ON THE BLOG: Irene Musumeci on taking part in the Europa Cinemas NEXT/CHANGE programme
NEXT/CHANGE is Europa Cinemas’ exchange programme for exhibitors. Launched in 2016, the main objectives of this initiative are to enable exhibitors to travel abroad and experience first-hand new working practices in other network cinemas and to improve their own skills and expertise in the areas of programming, customer relationship/data management, spaces and design, brand development and initiatives to develop new audiences.
The Europa Cinemas network receives funding from Creative Europe every two years via the Cinema Network scheme with the remit of promoting and circulating a diverse spectrum of European films. The NEXT/CHANGE programme is just one of their activities looking to foster collaboration and exchanges of best practices.
We spoke to Irene Musumeci, who has been Film Marketing Manager at Curzon Cinemas since 2014, and who took part in the inaugural edition of the programme.
NEXT/CHANGE is a rolling programme, and you can find out more about how to apply through the Europa Cinemas website.
How did you hear about the programme?
In June 2016 I attended Europa Cinemas’ Audience Development and Innovation Lab in Bologna during Il Cinema Ritrovato festival. The course gathered participants from 28 different countries and involved close collaboration with European partners. The experience was extremely positive, particularly as it provided a huge salve in the week of the Brexit referendum for those of us who felt that international collaboration may be at risk. In the context of the lab it was natural to form connections with other exhibitors, and we were encouraged to follow up with partners to participate in NEXT/CHANGE.
What did the application process involve?
First of all, it was necessary to find common ground with other exhibitors and decide on projects and focus areas that would be of interest to the respective staff members participating in the exchange. Once that was decided between us (myself and Jan Makosch from Yorck) and our line managers (Kate Gerova and Daniel Sibbers respectively), we filled in applications to Europa Cinemas presenting the proposed projects with details of the goals and objectives, plus expected costs for accommodation and travel. We also had to include a formal letter from the host exhibitor confirming that they were happy to host us.
Why did you choose to visit the Yorck Kinos in Berlin?
There was a natural affinity between Curzon and Yorck in terms of the programming ethos of the cinemas, the distinctive design and historical significance of the venues, the size of the business, and the cultural and social spaces the two groups occupy in the two capitals, London and Berlin. One of Yorck’s key strengths is in their marketing, branding and loyalty specifically aimed at younger audiences; at the time I was working on developing Curzon’s offer of a new student membership, so I was interested in seeing how they achieved their impressive results in that area.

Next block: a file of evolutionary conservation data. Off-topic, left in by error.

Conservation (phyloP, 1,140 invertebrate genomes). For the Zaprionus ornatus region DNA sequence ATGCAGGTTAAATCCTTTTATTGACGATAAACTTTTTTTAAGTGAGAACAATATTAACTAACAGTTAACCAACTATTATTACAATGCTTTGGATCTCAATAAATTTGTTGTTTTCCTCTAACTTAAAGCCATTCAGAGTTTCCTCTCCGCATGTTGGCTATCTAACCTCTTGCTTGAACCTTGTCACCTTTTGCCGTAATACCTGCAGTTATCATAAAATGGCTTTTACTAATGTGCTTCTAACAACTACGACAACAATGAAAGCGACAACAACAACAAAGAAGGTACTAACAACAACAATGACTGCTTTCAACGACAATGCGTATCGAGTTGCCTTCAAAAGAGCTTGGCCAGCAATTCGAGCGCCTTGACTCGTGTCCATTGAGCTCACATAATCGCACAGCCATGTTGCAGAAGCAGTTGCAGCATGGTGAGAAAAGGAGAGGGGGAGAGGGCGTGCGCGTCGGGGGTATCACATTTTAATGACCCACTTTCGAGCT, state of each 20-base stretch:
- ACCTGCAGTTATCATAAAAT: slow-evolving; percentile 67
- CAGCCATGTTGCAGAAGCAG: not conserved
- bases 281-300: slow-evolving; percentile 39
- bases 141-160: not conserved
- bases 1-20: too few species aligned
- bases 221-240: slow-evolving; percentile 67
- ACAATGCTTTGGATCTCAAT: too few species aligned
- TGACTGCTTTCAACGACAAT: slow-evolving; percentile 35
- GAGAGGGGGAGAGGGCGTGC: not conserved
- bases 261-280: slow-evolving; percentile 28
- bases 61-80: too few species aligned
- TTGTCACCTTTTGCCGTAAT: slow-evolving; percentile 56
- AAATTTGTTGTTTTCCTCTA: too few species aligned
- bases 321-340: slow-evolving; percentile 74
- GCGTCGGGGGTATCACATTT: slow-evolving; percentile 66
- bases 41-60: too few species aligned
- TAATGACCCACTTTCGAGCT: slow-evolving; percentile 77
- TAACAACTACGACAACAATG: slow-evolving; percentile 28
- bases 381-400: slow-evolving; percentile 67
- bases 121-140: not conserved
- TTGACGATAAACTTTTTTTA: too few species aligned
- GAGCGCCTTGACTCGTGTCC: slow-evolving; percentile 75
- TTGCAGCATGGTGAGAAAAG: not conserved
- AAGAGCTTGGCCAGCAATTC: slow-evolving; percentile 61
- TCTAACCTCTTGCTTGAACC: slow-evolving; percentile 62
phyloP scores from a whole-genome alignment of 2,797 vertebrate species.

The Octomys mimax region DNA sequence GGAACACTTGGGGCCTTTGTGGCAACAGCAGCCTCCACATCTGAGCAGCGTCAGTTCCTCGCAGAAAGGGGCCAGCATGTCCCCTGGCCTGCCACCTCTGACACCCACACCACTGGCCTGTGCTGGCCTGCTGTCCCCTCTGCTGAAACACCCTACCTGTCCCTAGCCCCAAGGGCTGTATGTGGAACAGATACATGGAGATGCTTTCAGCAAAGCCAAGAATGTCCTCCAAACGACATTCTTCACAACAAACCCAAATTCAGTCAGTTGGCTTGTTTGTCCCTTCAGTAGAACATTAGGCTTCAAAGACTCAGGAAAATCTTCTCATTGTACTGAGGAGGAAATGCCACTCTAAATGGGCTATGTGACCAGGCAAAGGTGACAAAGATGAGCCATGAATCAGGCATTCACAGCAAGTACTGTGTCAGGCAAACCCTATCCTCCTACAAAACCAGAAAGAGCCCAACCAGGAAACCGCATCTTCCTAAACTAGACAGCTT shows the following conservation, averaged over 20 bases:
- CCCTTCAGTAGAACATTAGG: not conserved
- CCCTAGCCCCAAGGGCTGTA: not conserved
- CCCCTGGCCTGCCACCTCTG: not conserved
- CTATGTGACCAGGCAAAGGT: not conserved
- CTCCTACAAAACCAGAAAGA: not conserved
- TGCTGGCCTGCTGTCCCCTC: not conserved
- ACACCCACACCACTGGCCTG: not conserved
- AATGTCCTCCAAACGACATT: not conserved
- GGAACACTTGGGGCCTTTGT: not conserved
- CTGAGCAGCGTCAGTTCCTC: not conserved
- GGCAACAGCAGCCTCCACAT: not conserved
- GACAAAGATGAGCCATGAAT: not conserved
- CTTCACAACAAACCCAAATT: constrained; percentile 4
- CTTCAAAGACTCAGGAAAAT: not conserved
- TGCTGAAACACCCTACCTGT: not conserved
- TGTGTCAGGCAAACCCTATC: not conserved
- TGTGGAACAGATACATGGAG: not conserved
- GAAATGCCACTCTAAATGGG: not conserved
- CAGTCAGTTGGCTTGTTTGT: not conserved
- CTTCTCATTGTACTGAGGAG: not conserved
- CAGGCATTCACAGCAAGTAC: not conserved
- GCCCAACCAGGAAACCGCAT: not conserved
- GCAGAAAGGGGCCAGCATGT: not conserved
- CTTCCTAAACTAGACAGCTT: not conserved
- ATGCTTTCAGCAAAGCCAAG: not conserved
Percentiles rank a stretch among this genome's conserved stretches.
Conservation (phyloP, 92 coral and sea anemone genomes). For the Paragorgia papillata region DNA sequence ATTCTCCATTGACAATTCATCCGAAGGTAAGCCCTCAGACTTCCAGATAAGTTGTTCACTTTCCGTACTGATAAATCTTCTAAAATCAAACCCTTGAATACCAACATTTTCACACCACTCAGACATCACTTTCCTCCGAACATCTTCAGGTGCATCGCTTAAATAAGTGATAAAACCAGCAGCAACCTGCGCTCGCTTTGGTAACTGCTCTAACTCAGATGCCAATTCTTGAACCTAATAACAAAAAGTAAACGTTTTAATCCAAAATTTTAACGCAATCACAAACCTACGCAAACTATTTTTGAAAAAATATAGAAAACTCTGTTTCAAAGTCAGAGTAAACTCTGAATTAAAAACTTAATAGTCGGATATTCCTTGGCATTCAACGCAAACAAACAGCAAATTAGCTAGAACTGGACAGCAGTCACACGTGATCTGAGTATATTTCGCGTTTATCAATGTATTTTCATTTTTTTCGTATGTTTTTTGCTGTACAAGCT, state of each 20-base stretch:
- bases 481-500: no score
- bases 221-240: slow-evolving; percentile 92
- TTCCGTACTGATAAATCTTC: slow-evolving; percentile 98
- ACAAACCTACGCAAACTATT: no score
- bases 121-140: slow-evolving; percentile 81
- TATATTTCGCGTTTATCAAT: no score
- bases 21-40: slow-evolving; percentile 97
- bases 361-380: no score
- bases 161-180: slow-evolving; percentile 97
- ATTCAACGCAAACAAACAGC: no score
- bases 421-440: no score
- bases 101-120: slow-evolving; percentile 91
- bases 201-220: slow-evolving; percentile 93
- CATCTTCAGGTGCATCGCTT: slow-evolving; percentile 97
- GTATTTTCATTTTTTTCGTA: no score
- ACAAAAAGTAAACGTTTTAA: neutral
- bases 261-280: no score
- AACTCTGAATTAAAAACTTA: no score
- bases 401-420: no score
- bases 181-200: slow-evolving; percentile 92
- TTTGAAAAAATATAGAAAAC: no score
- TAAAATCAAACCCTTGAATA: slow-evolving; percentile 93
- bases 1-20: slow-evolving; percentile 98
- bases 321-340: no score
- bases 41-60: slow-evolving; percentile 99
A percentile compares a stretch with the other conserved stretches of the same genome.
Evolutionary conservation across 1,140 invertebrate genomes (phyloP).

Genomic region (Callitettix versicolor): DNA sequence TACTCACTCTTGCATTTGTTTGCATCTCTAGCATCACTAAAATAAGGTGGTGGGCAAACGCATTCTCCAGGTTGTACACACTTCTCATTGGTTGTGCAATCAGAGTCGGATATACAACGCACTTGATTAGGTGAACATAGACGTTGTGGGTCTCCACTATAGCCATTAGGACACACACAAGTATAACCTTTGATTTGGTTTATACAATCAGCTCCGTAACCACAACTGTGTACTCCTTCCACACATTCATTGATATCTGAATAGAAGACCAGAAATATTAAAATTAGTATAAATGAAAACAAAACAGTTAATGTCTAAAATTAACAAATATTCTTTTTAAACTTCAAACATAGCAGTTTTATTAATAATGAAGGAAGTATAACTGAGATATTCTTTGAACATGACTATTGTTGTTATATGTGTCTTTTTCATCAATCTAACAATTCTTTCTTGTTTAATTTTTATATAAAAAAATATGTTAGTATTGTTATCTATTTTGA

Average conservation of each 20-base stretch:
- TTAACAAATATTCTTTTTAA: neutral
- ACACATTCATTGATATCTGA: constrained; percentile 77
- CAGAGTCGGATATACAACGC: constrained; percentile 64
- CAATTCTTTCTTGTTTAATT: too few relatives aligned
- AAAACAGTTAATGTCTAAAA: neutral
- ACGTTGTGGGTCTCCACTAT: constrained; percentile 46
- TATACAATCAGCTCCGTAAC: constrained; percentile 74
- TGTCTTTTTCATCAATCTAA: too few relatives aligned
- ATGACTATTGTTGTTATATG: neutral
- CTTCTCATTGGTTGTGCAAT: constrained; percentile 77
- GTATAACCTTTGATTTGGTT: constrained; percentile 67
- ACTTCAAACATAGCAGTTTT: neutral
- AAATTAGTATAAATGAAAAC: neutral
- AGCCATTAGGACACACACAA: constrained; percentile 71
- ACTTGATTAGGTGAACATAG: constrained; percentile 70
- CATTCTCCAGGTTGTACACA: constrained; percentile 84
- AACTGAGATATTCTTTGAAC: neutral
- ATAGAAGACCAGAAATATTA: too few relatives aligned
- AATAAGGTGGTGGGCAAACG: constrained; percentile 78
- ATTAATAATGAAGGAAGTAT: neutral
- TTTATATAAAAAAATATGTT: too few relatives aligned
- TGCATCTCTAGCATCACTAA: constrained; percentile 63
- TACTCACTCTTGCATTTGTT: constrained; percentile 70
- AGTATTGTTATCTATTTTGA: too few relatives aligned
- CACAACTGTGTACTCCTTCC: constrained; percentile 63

What did the exchange entail?
I spent a week in Berlin and divided my time between the Yorck head office and a few of their cinemas. In the head office I worked with the programming, marketing and operations teams. I had various one to one meetings that were specifically set up for me to find out about their business practices, and then I joined existing meetings to observe the team at work. It was a great advantage that I speak some German as I could follow the conversations between the team members in their natural flow, but this is not a requirement. I also met various cinema managers and had tours of the venues, receiving insight into their cinemas and audiences as well as local marketing strategies. The Yorck staff also kindly invited me to attend events and watch films in their cinemas, as well as setting up informal meetings with other Berlin exhibitors external to the group so that I could get a wider sense of the city’s offerings and Yorck’s place in it.
What were you hoping to gain from it?
Insight into another business and a fruitful comparison between working practices. I also wanted to see if exhibitors in the UK and Germany face similar challenges and, if so, find out how they were being dealt with in a different context. From a personal point of view, I hoped to meet interesting and open-minded people who were passionate about working in cinema.
What did you learn from the experience?